[7] No. 16-1276.

[8] 116 Stat. 745.  SOX, enacted in response to major corporate scandals in 2002, is considered the predecessor to the DFA.  Like the DFA, it seeks to create stability in the financial industry by regulating corporate action and protecting consumers.

[9] Somers v. Digital Realty Trust, Inc., 119 F. Supp. 3d 1088, 1092 (N.D. Cal 2015).

[10] Somers brought several other claims as well, including discrimination and defamation.  Digital Realty moved to dismiss only the charges related to the DFA.

[11] 15 U.S.C. § 78u-6(h)(1)(A)(iii).

[12] 17 CFR 240.21F-2(b)(1)(ii); See also Securities Whistleblower Incentives and Protections (Adopting Release), 789 Fed. Reg. 34300, 3401-3404 (June 13, 2011).

[13] The SEC rule and its corresponding commentary, promulgated in 2011, provide clarity on “whistleblower” qualification under the DFA by analyzing the interplay between the DFA and SOX.  The rule’s commentary states that an individual qualifies as a whistleblower for the purpose of the DFA’s anti-retaliation protection, regardless of how the DFA itself defines “whistleblower,” if the individual makes a report in accordance with the DFA’s anti-retaliation provision.  Because the provision explicitly affords protection to individuals who report violations of SOX, and SOX provides protection to employees who make reports only internally, the DFA must also provide whistleblower protection for internal whistleblowers.  As such, the District Court ruled that Somers had standing to bring a wrongful termination claim under the DFA.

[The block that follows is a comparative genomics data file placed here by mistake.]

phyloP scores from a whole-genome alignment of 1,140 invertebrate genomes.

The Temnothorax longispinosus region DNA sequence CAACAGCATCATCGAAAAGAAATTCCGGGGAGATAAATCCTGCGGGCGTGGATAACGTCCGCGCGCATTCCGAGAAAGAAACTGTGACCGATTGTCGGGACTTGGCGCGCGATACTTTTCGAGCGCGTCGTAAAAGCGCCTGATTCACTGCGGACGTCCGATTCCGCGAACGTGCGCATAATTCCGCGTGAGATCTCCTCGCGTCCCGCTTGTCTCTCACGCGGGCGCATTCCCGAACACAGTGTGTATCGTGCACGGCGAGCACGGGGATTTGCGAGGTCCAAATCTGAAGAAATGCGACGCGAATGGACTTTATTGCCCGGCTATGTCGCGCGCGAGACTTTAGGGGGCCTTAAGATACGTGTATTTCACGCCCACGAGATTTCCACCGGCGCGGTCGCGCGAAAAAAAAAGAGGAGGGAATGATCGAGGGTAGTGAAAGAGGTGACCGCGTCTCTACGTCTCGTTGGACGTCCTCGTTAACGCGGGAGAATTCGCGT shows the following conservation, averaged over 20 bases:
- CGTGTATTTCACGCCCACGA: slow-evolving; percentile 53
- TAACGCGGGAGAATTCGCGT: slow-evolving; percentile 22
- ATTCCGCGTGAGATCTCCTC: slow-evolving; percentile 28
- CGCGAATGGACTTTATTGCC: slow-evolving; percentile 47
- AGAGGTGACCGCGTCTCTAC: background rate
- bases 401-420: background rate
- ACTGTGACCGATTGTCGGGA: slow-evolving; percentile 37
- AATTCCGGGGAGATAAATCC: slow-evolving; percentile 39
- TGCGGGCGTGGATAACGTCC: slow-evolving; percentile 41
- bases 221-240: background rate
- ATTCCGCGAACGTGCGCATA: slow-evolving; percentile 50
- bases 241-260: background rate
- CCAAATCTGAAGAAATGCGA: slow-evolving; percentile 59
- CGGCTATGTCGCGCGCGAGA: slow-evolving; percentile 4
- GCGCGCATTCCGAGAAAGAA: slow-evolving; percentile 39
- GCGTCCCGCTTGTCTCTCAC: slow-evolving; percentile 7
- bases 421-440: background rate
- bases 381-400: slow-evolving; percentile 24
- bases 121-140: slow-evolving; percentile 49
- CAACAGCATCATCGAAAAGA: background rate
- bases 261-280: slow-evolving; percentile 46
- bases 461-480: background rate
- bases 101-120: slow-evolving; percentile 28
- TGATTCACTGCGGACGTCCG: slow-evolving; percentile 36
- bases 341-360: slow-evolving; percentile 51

[14] Somers v. Digital Realty Trust, Inc., 850 F.3d 1045, 1047 (9th Cir. 2017).

[15] 467 U.S. 837 (1984).

[16] Digital Realty Trust, Inc. v. Somers, (No. 16-1276) at 10 (citing 15 U.S.C. § 78u-6(h)(1)(A)(i)-(iii)).

[17] Id. at 11-12 (citing S. Rep. No. 111-176, at 38; Lawson v. FMR LLC, 571 U.S. 429, ___ (2014) (slip op., at 4)).

[18] Id. at 14 (citing Brief for Respondent 35; Brief for Petitioner 32).

[19] Id. at 14.

[20] Prior to the decision, one commentator stated, “The results would be catastrophic, not only for the employees who lose their jobs trying to do the right thing, but also for investors who must rely upon the accuracy of numerous internal corporate disclosures when making investment decisions, and corporations which have created extensive compliance programs designed as an early reporting system protecting the company from fraud.”  Stephen Kohn, Digital Realty Trust v. Somers May Kill Corporate Compliance, Law360 (Sep. 21, 2017, 1:14 PM),

[21] Dunstan Prial, Companies May Find High Court Whistleblower Ruling Costly, Law 360 (Feb. 21, 2018, 7:03 PM),

[22] Id.